Littlewood, E, McMillan, D, Chew-Graham, CA ORCID: https://orcid.org/0000-0002-9722-9981, Bailey, D, Gascoyne, S, Sloan, C, Burke, L, Coventry, P, Crosland, S, Fairhurst, C, Henry, A, Hewitt, C, Baird, K, Ryde, E, Shearsmith, L, Traviss-Turner, G, Woodhouse, R, Webster, J, Meader, N, Churchill, R, Eddy, E, Heron, P, Hickin, N, Shafran, R, Almeida, O, Clegg, A, Gentry, T, Hill, A, Lovell, K, Dexter Smith, S, Ekers, D and Gilbody, S (2022) Can we mitigate the psychological impacts of social isolation using behavioural activation? Long-term results of the UK BASIL Urgent Public Health COVID-19 pilot randomised controlled trial and living systematic review. medrxiv.

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Abstract

<h4>Background</h4> Behavioural and cognitive interventions remain a credible approach in preventing loneliness and depression. There was a need to rapidly generate and assimilate trial-based data during COVID-19. <h4>Objectives</h4> We undertook a COVID-19 parallel pilot RCT of behavioural activation for depression and loneliness [the BASIL-C19 trial ISRCTN94091479 ]. We also assimilate these data in a COVID-19 living systematic review [PROSPERO CRD42021298788]. <h4>Methods</h4> Primary care participants (>=65 years) with long-term conditions were computer randomised to Behavioural Activation (n=47) versus care-as-usual (n=49). The single blinded primary outcome was the PHQ-9. Secondary outcomes included loneliness (De Jong Gierveld Scale). Data from the BASIL-C19 trial were included in a random effects meta-analysis of depression and loneliness. <h4>Findings</h4> The 12 months adjusted mean difference for PHQ-9 was -0.70 (95% CI -2.61 to 1.20) and for loneliness was -0.39 (95% CI -1.43 to 0.65). Secondary 12-month trial outcomes suggested evidence of benefit for behavioural activation. The BASIL-C19 meta-analysis (13 trials) found short-term reductions in depression (standardised mean difference [SMD]=-0.31, 95%CI -0.51 to -0.11) and loneliness (SMD=-0.48, 95%CI -0.70 to -0.27). There were few long-term trials, but there was evidence of some benefit (loneliness SMD=-0.20, 95%CI -0.40 to -0.01; depression SMD=-0.20, 95%CI -0.47 to 0.07). <h4>Discussion</h4> We found a signal of effect in reducing loneliness and depression in the BASIL trial. Living meta-analysis provides strong evidence of short-term benefit for loneliness and depression. <h4>Clinical implications</h4> Scalable behavioural and cognitive approaches should be considered as population-level strategies for depression and loneliness on the basis of the living systematic review. <h4>Funding</h4> This study was funded by National Institute for Health and Care Research (NIHR) Programme Grants for Applied Research (PGfAR) RP-PG-0217-20006. <h4>Author summary</h4> <h4>Why was this study done?</h4> ⍰ Older people with long-term conditions have been impacted by COVID-19 pandemic restrictions and have experienced social isolation. In turn, this puts them at risk for depression and loneliness, and these are bad for health and wellbeing. Psychosocial approaches, such as behavioural activation, could be helpful. ⍰ Trial-based evidence is needed to demonstrate if it is possible to prevent the onset, or mitigate the impact, of loneliness and depression. ⍰ There are few studies of brief psychosocial interventions to mitigate depression and loneliness, and it is important to know how emerging trial-based data adds to existing evidence. <h4>What did the researchers do and find?</h4> ⍰ There was preliminary evidence that levels of loneliness were reduced at 3 months when behavioural activation was offered. ⍰ At longer term (12-month) follow-up there were signals of ongoing positive impact. ⍰ When BASIL-C19 data were assimilated into a living systematic review there is clear evidence of impact of brief psychological interventions on depression and loneliness in the short-term. More research into the longer-term impact is needed. <h4>What does all this mean?</h4> ⍰ Behavioural activation now shows evidence of benefit which will be useful for policy makers in offering support to people who are socially isolated. ⍰ This research knowledge will be useful once the COVID-19 pandemic has passed, since loneliness is common in older populations and effective scalable solutions will be needed to tackle this problem. ⍰ As new trial-based data emerges, our living systematic review and meta-analysis will be updated since this is an area of active research.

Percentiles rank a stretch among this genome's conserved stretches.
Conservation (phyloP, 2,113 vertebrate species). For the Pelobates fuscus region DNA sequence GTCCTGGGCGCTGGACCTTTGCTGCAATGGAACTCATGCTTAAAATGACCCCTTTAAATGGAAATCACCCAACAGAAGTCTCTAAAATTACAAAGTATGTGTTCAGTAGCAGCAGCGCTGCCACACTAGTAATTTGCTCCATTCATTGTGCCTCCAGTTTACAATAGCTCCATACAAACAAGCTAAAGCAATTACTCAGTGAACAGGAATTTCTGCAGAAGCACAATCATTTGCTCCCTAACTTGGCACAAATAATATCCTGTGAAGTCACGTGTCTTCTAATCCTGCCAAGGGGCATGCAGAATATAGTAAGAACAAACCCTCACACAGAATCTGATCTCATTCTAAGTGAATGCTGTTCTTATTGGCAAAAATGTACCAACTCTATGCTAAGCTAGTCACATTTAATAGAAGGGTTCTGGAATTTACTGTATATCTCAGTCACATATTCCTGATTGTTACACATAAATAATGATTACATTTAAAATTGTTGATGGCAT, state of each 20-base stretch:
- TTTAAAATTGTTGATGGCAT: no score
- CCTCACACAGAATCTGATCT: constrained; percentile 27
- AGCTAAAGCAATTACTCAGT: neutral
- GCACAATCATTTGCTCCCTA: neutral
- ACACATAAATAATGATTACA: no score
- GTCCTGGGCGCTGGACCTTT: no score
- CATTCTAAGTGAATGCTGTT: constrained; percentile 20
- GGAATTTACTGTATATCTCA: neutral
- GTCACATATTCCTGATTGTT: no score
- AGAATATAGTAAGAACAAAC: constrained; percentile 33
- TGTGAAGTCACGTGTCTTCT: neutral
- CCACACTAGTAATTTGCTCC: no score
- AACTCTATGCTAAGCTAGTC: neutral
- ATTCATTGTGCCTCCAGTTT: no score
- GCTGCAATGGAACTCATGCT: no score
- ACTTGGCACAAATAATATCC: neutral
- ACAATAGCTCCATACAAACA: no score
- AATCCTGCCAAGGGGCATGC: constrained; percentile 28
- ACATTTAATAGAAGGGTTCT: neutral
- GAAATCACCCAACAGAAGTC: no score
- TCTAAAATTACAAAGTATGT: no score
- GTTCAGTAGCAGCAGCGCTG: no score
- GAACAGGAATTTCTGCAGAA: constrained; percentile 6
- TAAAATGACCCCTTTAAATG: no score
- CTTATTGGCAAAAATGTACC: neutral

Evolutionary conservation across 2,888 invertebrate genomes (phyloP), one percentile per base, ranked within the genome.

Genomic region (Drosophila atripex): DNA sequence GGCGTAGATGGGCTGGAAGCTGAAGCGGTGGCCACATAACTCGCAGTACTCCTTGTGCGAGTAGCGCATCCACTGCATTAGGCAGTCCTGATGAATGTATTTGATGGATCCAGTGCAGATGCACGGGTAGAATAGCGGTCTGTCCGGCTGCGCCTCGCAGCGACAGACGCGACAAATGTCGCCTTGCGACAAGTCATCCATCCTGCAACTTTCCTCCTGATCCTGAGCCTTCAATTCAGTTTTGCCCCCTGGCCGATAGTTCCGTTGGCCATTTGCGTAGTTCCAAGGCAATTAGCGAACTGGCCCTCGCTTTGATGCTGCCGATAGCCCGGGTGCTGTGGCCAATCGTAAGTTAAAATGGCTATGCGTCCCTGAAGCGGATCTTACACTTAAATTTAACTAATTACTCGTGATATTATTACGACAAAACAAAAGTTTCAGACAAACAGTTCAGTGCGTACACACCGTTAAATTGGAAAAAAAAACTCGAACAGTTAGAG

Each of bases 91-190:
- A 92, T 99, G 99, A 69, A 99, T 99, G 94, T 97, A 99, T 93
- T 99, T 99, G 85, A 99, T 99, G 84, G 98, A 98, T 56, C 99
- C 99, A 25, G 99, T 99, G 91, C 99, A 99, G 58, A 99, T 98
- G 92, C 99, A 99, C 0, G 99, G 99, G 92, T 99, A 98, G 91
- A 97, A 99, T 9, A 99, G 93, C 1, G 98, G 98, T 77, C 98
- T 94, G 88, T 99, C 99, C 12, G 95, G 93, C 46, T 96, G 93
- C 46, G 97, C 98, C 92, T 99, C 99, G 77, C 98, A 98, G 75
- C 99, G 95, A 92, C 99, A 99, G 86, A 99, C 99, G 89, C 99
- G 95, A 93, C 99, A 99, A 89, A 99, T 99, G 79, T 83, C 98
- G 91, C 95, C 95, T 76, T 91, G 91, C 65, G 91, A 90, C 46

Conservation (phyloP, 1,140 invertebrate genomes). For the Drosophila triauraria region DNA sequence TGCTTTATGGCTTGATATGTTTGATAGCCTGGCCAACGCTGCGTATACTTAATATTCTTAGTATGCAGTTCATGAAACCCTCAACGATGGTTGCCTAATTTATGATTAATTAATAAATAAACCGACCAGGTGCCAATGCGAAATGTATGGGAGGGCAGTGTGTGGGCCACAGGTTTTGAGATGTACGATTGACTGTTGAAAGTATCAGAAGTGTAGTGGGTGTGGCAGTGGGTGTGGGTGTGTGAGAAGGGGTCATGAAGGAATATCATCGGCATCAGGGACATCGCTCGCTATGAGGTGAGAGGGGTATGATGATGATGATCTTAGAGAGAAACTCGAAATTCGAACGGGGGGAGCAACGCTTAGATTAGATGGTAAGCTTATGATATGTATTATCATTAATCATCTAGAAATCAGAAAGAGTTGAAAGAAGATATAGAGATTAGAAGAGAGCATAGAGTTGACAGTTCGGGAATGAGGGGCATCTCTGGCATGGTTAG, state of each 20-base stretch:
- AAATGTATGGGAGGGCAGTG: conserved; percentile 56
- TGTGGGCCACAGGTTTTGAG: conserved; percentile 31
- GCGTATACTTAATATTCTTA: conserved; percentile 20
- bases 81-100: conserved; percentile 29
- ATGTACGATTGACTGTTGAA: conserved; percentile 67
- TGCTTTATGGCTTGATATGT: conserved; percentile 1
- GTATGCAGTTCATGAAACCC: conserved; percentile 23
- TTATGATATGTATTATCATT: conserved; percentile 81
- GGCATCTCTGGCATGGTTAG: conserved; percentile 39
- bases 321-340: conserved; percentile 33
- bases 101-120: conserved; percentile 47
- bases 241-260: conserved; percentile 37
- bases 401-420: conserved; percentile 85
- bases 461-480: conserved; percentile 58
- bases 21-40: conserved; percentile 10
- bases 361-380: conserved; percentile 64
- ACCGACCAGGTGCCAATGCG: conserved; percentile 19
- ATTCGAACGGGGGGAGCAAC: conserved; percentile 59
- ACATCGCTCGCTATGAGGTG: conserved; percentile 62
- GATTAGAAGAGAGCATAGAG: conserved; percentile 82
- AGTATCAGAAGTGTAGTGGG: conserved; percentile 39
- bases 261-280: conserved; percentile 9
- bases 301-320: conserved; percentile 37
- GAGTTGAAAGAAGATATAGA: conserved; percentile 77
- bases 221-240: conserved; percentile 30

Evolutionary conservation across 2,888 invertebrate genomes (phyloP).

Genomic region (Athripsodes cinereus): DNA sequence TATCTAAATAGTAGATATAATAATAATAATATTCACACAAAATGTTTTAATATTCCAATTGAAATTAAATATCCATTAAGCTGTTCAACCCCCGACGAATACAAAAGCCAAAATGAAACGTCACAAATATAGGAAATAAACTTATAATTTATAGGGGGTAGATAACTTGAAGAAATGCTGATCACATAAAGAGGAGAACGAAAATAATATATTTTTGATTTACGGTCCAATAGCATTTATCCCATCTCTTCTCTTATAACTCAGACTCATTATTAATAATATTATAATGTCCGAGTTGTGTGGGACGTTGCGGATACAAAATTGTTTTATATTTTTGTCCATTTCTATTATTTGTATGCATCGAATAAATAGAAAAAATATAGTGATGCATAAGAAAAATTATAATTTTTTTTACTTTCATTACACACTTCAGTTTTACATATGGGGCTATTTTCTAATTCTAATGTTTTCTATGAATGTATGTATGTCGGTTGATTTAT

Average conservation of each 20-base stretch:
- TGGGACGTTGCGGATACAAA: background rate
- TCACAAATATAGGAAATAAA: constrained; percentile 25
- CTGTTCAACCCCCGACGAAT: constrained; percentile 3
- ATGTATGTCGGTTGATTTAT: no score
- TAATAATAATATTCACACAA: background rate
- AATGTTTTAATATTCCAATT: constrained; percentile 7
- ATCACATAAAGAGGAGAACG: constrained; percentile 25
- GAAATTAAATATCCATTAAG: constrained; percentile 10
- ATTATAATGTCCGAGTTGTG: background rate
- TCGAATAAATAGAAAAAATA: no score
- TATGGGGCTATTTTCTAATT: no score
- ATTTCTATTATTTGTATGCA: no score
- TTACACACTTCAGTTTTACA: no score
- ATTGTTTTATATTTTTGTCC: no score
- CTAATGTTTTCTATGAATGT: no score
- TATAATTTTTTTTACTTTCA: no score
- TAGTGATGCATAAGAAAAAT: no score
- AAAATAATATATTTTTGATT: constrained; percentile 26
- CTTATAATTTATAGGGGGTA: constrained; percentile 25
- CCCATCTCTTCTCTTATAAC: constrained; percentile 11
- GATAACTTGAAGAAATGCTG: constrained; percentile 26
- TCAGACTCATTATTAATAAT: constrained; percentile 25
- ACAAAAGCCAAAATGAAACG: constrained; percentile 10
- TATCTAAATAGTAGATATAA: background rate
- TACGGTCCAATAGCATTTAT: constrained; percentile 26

Item Type: Article
Additional Information: This preprint and all information related to it, including copyrights, can be found on the medrxiv website.
Subjects: R Medicine > R Medicine (General)
Divisions: Faculty of Medicine and Health Sciences > School of Medicine
Depositing User: Symplectic
Date Deposited: 05 Aug 2022 13:04
Last Modified: 05 Aug 2022 13:05
URI: https://eprints.keele.ac.uk/id/eprint/11196

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